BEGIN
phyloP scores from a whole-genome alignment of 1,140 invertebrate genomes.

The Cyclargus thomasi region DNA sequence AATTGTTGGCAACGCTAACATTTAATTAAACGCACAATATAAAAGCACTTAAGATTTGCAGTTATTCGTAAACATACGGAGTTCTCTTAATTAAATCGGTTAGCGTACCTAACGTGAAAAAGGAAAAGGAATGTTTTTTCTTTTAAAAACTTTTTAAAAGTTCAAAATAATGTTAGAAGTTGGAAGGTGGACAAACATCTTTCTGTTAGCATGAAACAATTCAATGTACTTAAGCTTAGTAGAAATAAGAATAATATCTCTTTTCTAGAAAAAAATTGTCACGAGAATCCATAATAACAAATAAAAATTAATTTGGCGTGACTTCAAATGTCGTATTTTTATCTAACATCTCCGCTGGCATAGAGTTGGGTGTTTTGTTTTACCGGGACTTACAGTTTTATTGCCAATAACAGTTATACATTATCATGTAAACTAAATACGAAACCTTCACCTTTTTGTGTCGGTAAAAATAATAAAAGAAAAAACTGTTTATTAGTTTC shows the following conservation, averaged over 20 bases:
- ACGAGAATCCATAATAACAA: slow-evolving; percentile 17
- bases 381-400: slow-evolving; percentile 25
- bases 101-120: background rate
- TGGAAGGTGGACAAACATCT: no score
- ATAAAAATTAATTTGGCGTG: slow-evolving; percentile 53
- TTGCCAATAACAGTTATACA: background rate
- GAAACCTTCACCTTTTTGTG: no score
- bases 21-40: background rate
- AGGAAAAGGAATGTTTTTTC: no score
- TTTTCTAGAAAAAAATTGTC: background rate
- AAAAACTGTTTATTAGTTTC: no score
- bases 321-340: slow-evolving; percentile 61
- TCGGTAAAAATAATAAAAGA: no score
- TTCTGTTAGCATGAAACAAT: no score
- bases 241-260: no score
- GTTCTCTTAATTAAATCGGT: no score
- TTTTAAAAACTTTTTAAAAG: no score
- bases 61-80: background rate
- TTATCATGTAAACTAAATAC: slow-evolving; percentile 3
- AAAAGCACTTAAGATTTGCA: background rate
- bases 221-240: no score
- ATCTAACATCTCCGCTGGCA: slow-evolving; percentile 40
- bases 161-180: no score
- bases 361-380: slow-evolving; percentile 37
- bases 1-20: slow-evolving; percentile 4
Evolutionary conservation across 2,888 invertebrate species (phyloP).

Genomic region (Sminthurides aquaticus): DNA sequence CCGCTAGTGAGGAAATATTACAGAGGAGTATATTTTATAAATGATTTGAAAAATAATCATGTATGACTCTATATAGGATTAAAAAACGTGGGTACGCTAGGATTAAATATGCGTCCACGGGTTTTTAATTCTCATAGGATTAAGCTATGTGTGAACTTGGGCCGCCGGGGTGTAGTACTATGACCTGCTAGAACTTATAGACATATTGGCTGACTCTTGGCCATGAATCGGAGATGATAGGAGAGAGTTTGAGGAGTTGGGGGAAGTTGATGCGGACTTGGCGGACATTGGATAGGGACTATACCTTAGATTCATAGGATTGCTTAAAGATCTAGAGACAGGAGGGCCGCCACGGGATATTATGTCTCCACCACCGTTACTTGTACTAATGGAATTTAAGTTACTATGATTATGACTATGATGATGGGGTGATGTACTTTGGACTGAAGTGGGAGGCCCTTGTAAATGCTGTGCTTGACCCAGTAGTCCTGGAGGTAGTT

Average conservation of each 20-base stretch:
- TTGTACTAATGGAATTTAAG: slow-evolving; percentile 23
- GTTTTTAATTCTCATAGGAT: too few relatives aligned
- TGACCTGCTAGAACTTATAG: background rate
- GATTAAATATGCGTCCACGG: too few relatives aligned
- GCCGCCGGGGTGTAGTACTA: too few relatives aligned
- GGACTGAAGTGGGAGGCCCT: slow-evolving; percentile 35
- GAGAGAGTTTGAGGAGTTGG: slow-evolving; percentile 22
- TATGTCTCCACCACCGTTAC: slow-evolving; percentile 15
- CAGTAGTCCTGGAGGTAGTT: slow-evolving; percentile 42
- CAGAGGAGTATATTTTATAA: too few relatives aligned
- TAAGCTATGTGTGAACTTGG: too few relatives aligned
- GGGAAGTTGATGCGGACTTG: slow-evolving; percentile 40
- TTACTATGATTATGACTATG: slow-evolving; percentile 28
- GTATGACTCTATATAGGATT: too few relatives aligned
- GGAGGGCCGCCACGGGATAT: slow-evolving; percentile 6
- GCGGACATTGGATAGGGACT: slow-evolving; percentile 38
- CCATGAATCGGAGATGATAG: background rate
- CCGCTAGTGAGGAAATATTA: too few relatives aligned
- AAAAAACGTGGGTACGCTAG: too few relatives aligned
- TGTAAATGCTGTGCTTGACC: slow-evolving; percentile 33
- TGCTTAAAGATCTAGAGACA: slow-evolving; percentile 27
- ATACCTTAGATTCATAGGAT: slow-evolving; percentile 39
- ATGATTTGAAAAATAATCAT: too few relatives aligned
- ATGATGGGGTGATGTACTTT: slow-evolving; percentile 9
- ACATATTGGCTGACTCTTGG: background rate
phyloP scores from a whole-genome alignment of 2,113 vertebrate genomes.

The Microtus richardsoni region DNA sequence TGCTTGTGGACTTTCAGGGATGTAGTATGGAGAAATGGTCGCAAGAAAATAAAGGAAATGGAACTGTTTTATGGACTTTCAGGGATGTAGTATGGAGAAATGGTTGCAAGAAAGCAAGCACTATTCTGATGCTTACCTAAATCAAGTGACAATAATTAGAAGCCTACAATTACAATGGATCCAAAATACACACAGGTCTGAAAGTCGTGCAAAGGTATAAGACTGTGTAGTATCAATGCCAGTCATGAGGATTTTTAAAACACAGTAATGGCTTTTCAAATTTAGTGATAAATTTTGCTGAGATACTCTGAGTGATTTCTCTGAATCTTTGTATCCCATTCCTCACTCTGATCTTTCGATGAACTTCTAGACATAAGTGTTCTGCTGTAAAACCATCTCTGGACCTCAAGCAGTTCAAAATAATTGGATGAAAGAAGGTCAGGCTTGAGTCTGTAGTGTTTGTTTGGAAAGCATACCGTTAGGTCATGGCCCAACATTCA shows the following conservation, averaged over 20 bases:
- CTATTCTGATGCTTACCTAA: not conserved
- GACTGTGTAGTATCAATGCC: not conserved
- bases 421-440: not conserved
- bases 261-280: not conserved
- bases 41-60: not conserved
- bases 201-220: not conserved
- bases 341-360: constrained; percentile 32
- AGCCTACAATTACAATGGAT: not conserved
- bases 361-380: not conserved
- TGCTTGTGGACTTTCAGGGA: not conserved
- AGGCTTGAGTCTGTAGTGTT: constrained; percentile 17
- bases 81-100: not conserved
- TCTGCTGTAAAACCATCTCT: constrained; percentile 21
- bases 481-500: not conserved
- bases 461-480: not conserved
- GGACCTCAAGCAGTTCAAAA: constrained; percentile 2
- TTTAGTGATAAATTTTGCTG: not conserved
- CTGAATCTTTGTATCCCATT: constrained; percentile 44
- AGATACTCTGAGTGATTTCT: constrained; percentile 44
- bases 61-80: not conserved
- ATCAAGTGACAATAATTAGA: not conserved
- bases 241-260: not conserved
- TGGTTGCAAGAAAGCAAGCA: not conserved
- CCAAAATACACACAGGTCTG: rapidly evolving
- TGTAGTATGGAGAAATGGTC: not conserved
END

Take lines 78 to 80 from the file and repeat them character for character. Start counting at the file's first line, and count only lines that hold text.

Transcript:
- ATCAAGTGACAATAATTAGA: not conserved
- bases 241-260: not conserved
- TGGTTGCAAGAAAGCAAGCA: not conserved